Monthly Archives: March 2017
This will conclude Chapter 3; however, it’s going to be a very short section. The last fifteen verses or so are the genealogy of Jesus. I am not going to translate a list of names; it seems rather pointless. Of course the real question about this genealogy is why it differs from that recorded by Matthew. In particular, if Luke had read Matthew, why not just record the genealogy provided by the earlier writer? This would seem to be a telling argument against my position that Luke knew Matthew. I did bring this difficulty up in the corresponding section of Matthew, and I admitted that I do not have a truly strong argument to explain this. (As an aside, it’s less embarrassing for me than it is for proponents of a an inerrant scripture, but the point remains.) One thing I would like to use in my favour is that there is still the fact that only Matthew and Luke provide such a genealogy. Are we to assume, or simply accept, that they both had the idea independently of one another? Sure, it’s possible, but does that seem more likely than the possibility that Luke was well aware of Matthew’s list, thought it was wrong, and decided to correct it? Somehow, that seems more plausible to me. This also conforms to the fact that Luke followed Matthew in naming Joseph as the (apparent) father of Jesus.
Perhaps we will have more on this later.
15 Προσδοκῶντος δὲ τοῦ λαοῦ καὶ διαλογιζομένων πάντων ἐν ταῖς καρδίαις αὐτῶν περὶ τοῦ Ἰωάννου, μήποτε αὐτὸς εἴη ὁ Χριστός,
16 ἀπεκρίνατο λέγων πᾶσιν ὁ Ἰωάννης, Ἐγὼ μὲν ὕδατι βαπτίζω ὑμᾶς: ἔρχεται δὲ ὁ ἰσχυρότερός μου, οὗ οὐκ εἰμὶ ἱκανὸς λῦσαι τὸν ἱμάντα τῶν ὑπο δημάτων αὐτοῦ: αὐτὸς ὑμᾶς βαπτίσει ἐν πνεύματι ἁγίῳ καὶ πυρί:
17 οὗ τὸ πτύον ἐν τῇ χειρὶ αὐτοῦ διακαθᾶραι τὴν ἅλωνα αὐτοῦ καὶ συναγαγεῖν τὸν σῖτον εἰς τὴν ἀποθήκην αὐτοῦ, τὸ δὲ ἄχυρον κατακαύσει πυρὶ ἀσβέστῳ.
18 Πολλὰ μὲν οὖν καὶ ἕτερα παρακαλῶν εὐηγγελίζετο τὸν λαόν:
The people expecting and all debating in their hearts about John, whether he might be the anointed, (16) John responded saying to all, “While I dunk you with water, but he who comes is mightier than I, nor am I worthy to loosen the strap of his shoe. He will dunk you in the sacred breath and fire. (17) Is not the winnowing fan in his hand to clear the (“threshing” is implied) floor and gather the grain into his barn, but the chaff he will burn in the unquenchable fire”. (18) For many things thus and other things calling forth he preached to the people.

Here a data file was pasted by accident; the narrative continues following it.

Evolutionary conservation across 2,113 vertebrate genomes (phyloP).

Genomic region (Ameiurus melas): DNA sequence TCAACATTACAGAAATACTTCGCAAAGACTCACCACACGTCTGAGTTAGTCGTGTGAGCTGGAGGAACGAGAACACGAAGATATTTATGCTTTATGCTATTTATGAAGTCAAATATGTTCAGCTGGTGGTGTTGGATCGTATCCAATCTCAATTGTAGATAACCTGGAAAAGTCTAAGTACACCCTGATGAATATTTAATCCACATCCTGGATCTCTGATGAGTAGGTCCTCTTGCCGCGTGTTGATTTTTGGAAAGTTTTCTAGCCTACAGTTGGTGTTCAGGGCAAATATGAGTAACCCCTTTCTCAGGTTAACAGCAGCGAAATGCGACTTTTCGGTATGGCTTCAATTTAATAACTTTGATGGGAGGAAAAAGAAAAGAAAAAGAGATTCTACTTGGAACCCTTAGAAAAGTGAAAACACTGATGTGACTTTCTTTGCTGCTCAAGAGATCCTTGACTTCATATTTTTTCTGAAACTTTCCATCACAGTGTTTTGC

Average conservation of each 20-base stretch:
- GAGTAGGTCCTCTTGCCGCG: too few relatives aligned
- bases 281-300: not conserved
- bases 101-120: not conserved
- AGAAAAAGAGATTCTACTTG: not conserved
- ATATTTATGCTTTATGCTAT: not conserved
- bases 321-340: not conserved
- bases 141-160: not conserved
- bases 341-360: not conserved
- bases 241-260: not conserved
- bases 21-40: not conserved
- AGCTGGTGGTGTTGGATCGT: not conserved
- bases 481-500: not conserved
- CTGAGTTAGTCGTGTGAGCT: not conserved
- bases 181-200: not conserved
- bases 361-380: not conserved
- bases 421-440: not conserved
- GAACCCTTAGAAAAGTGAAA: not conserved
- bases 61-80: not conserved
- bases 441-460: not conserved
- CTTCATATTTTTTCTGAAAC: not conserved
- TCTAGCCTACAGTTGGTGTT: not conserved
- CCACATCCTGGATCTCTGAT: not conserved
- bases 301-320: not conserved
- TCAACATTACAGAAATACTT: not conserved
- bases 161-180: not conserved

To a large extent this last verse is word-for-word from Matthew; the words rendered as “winnowing fork” and “(threshing) floor” occur here and in Matthew and nowhere else in the NT. Oh, but of course, they both copied them from Q. That is a distinct possibility. But which is more probable: that two sources copied the same source? Or that a second person writing will copy from the first? I can tell you straight out that the latter scenario is the more likely, since it only involves a single act of volition, rather than two. And it’s hard to over-stress the identity of the two passages; Matthew has an extra “and”, Luke has an extra “his”, and twice Matthew uses a future tense where Luke goes with an aorist infinitive. The verb tenses imply that one or the other deliberately chose to deviate from Q while the other chose to retain Q; IOW, two choices were made. Or, Luke chose to change Matthew; IOW, one choice. That Luke copies Matthew has a much higher level of probability than both of them mostly copying but changing the verb tenses.
I suppose we could/should get into a discussion of what the subtle differences are between the future indicative active vs the aorist infinitive. The aorist, after all, is a past-tense, while the future tense is the, well, future. And yes, there are subtle differences between the two, and why one is used rather than the other; however, I don’t think this is one of those distinctions that make a whole lot of difference. Yes, you could easily read a commentary or some other learned tome that goes into great detail about the difference, but I honestly doubt that. The obvious implication of Matthew’s future tense is that something will happen. The happening is both real, in the future, and to be expected, pretty much without fail. The aorist infinitive, OTOH, shifts the idea to the past tense, although the distinctions between the aorist and the present in literary usage is not as clear-cut as it would be in English. There is really no way to translate an infinitive into past tense in English; I’ve tried a dozen different methods, but none of them really capture the real nuance of the aorist infinitive. For example, the KJV, NIV, ESV, and NASB all render Luke’s infinitives as “he will”; that is, they all revert to Matthew’s future tense because that’s the only way to make sense of this in English. And note that I did exactly the same thing. Because it’s the only way to make this make sense in English.